If everything goes as planned, technology created by Tucson scientists will be aboard a NASA mission to explore one of Jupiter’s moons.
Alfred McEwen from the University of Arizona’s Lunar and Planetary Laboratory, and Amy Barr Mlinar and Candice Hansen, both with the Tucson-based Planetary Science Institute, were chosen to work on a mission to send an upcoming unmanned space probe to Europa. The moon is among the solar system’s most unusual worlds.
NASA officials told the researchers last week that their science packages will be included on the flight.
McEwen’s imaging system, called EIS, is one of two cameras that will take pictures of Europa’s frozen, fractured surface. The system is one of nine scientific instruments NASA selected for the mission.
“With EIS, we will be able to cover 90 percent of Europa with better than 50 meters per pixel,” said McEwen. “We haven’t seen most of Europa at the scale needed to really appreciate its diversity, and we’ll get particular areas down to a half a meter per pixel, the scale you need to understand how to land on the surface.”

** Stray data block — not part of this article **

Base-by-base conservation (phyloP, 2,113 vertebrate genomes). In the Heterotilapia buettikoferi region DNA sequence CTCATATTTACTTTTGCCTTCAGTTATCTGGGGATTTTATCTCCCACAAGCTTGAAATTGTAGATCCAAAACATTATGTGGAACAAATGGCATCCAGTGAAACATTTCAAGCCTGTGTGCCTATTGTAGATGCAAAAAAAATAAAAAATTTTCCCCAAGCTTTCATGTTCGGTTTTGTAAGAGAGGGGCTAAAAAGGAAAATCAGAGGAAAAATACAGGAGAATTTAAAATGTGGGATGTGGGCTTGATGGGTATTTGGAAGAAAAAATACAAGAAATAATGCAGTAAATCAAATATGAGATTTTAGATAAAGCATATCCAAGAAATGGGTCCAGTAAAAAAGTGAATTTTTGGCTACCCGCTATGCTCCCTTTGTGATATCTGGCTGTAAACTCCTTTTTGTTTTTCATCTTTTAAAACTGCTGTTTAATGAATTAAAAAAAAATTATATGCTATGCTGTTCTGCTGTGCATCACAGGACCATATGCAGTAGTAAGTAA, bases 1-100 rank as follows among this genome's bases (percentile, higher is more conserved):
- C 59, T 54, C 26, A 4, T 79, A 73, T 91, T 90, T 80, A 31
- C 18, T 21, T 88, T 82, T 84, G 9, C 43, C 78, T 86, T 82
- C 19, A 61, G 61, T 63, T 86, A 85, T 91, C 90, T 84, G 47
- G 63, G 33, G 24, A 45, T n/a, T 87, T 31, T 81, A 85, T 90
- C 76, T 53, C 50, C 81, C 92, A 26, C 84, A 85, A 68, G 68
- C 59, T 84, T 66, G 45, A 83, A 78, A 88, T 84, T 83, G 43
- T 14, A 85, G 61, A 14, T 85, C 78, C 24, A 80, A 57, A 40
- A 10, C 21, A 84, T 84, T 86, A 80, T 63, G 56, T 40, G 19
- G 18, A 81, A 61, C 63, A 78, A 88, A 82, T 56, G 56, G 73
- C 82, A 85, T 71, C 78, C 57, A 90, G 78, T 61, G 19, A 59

Scientists think Europa’s thick, icy surface covers a huge sea, which occasionally bursts through cracks triggered by tidal forces and underwater hypothermal vents. NASA chose Mlinar’s radar measurement package to go aboard the yet-unnamed Europa spacecraft.
“I think the biggest problem we are facing with Europa studies right now is that we don’t have global coverage,” she said. “We haven’t seen all of Europa’s surface.”
NASA’s fiscal year 2016 budget includes $30 million to develop the Europa-orbiting mission and launch it as early as 2022. It would fly to within 16 miles of the moon’s surface at the end of its journey from Earth.